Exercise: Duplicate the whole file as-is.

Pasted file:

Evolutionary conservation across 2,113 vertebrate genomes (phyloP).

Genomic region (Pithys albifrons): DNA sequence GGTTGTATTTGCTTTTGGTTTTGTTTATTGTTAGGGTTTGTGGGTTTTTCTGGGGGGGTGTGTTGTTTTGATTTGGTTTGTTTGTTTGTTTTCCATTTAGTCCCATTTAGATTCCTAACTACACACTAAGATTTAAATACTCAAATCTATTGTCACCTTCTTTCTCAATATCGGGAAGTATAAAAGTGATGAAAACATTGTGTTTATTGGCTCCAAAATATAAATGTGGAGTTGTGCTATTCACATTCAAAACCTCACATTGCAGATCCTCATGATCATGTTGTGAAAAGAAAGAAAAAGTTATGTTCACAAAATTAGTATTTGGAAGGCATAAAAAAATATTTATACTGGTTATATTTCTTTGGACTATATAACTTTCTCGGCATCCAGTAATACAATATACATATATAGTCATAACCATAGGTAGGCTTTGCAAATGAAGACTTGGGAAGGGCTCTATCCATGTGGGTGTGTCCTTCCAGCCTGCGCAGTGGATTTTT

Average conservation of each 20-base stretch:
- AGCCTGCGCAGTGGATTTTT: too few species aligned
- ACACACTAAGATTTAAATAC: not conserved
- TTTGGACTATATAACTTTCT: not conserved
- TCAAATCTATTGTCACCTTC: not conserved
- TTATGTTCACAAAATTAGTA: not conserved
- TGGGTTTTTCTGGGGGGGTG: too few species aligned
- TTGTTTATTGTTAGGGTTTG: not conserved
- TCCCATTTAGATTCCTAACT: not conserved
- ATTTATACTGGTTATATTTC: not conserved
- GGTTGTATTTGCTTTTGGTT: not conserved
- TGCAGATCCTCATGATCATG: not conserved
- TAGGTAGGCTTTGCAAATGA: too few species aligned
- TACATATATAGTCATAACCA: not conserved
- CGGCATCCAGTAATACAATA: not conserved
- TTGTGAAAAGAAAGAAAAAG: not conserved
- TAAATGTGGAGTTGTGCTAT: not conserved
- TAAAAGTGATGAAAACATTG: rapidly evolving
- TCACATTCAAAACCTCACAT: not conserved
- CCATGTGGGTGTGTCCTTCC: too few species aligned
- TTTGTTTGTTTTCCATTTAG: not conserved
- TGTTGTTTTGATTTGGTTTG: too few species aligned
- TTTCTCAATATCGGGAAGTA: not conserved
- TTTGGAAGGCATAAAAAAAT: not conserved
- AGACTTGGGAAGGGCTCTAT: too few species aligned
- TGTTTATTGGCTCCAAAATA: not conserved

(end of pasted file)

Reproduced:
Evolutionary conservation across 2,113 vertebrate genomes (phyloP).

Genomic region (Pithys albifrons): DNA sequence GGTTGTATTTGCTTTTGGTTTTGTTTATTGTTAGGGTTTGTGGGTTTTTCTGGGGGGGTGTGTTGTTTTGATTTGGTTTGTTTGTTTGTTTTCCATTTAGTCCCATTTAGATTCCTAACTACACACTAAGATTTAAATACTCAAATCTATTGTCACCTTCTTTCTCAATATCGGGAAGTATAAAAGTGATGAAAACATTGTGTTTATTGGCTCCAAAATATAAATGTGGAGTTGTGCTATTCACATTCAAAACCTCACATTGCAGATCCTCATGATCATGTTGTGAAAAGAAAGAAAAAGTTATGTTCACAAAATTAGTATTTGGAAGGCATAAAAAAATATTTATACTGGTTATATTTCTTTGGACTATATAACTTTCTCGGCATCCAGTAATACAATATACATATATAGTCATAACCATAGGTAGGCTTTGCAAATGAAGACTTGGGAAGGGCTCTATCCATGTGGGTGTGTCCTTCCAGCCTGCGCAGTGGATTTTT

Average conservation of each 20-base stretch:
- AGCCTGCGCAGTGGATTTTT: too few species aligned
- ACACACTAAGATTTAAATAC: not conserved
- TTTGGACTATATAACTTTCT: not conserved
- TCAAATCTATTGTCACCTTC: not conserved
- TTATGTTCACAAAATTAGTA: not conserved
- TGGGTTTTTCTGGGGGGGTG: too few species aligned
- TTGTTTATTGTTAGGGTTTG: not conserved
- TCCCATTTAGATTCCTAACT: not conserved
- ATTTATACTGGTTATATTTC: not conserved
- GGTTGTATTTGCTTTTGGTT: not conserved
- TGCAGATCCTCATGATCATG: not conserved
- TAGGTAGGCTTTGCAAATGA: too few species aligned
- TACATATATAGTCATAACCA: not conserved
- CGGCATCCAGTAATACAATA: not conserved
- TTGTGAAAAGAAAGAAAAAG: not conserved
- TAAATGTGGAGTTGTGCTAT: not conserved
- TAAAAGTGATGAAAACATTG: rapidly evolving
- TCACATTCAAAACCTCACAT: not conserved
- CCATGTGGGTGTGTCCTTCC: too few species aligned
- TTTGTTTGTTTTCCATTTAG: not conserved
- TGTTGTTTTGATTTGGTTTG: too few species aligned
- TTTCTCAATATCGGGAAGTA: not conserved
- TTTGGAAGGCATAAAAAAAT: not conserved
- AGACTTGGGAAGGGCTCTAT: too few species aligned
- TGTTTATTGGCTCCAAAATA: not conserved